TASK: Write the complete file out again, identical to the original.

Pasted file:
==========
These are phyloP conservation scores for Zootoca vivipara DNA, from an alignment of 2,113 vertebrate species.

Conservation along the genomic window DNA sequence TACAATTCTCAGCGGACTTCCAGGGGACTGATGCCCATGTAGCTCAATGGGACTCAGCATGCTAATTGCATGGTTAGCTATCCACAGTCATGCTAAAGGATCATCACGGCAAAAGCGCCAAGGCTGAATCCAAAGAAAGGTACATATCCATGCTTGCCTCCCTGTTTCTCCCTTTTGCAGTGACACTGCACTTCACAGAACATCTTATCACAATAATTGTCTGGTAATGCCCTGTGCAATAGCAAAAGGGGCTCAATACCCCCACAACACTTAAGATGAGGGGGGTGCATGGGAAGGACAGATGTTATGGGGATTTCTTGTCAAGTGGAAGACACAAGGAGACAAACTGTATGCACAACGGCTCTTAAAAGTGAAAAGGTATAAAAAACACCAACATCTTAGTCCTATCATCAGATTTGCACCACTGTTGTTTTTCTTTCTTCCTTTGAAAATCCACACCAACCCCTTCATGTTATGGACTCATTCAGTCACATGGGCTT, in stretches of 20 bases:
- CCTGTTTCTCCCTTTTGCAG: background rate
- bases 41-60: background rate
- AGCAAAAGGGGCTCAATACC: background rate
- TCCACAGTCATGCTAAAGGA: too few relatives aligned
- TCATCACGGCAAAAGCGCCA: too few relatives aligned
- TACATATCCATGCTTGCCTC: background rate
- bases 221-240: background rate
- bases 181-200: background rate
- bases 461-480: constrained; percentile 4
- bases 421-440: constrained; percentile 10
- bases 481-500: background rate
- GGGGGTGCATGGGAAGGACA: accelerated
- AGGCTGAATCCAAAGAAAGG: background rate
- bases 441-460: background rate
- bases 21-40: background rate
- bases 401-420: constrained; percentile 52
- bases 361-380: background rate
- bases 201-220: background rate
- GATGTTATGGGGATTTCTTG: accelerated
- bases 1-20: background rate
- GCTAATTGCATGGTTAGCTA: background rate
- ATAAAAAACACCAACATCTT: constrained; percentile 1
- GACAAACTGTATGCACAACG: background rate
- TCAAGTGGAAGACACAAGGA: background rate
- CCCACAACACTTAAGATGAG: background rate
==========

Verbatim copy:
These are phyloP conservation scores for Zootoca vivipara DNA, from an alignment of 2,113 vertebrate species.

Conservation along the genomic window DNA sequence TACAATTCTCAGCGGACTTCCAGGGGACTGATGCCCATGTAGCTCAATGGGACTCAGCATGCTAATTGCATGGTTAGCTATCCACAGTCATGCTAAAGGATCATCACGGCAAAAGCGCCAAGGCTGAATCCAAAGAAAGGTACATATCCATGCTTGCCTCCCTGTTTCTCCCTTTTGCAGTGACACTGCACTTCACAGAACATCTTATCACAATAATTGTCTGGTAATGCCCTGTGCAATAGCAAAAGGGGCTCAATACCCCCACAACACTTAAGATGAGGGGGGTGCATGGGAAGGACAGATGTTATGGGGATTTCTTGTCAAGTGGAAGACACAAGGAGACAAACTGTATGCACAACGGCTCTTAAAAGTGAAAAGGTATAAAAAACACCAACATCTTAGTCCTATCATCAGATTTGCACCACTGTTGTTTTTCTTTCTTCCTTTGAAAATCCACACCAACCCCTTCATGTTATGGACTCATTCAGTCACATGGGCTT, in stretches of 20 bases:
- CCTGTTTCTCCCTTTTGCAG: background rate
- bases 41-60: background rate
- AGCAAAAGGGGCTCAATACC: background rate
- TCCACAGTCATGCTAAAGGA: too few relatives aligned
- TCATCACGGCAAAAGCGCCA: too few relatives aligned
- TACATATCCATGCTTGCCTC: background rate
- bases 221-240: background rate
- bases 181-200: background rate
- bases 461-480: constrained; percentile 4
- bases 421-440: constrained; percentile 10
- bases 481-500: background rate
- GGGGGTGCATGGGAAGGACA: accelerated
- AGGCTGAATCCAAAGAAAGG: background rate
- bases 441-460: background rate
- bases 21-40: background rate
- bases 401-420: constrained; percentile 52
- bases 361-380: background rate
- bases 201-220: background rate
- GATGTTATGGGGATTTCTTG: accelerated
- bases 1-20: background rate
- GCTAATTGCATGGTTAGCTA: background rate
- ATAAAAAACACCAACATCTT: constrained; percentile 1
- GACAAACTGTATGCACAACG: background rate
- TCAAGTGGAAGACACAAGGA: background rate
- CCCACAACACTTAAGATGAG: background rate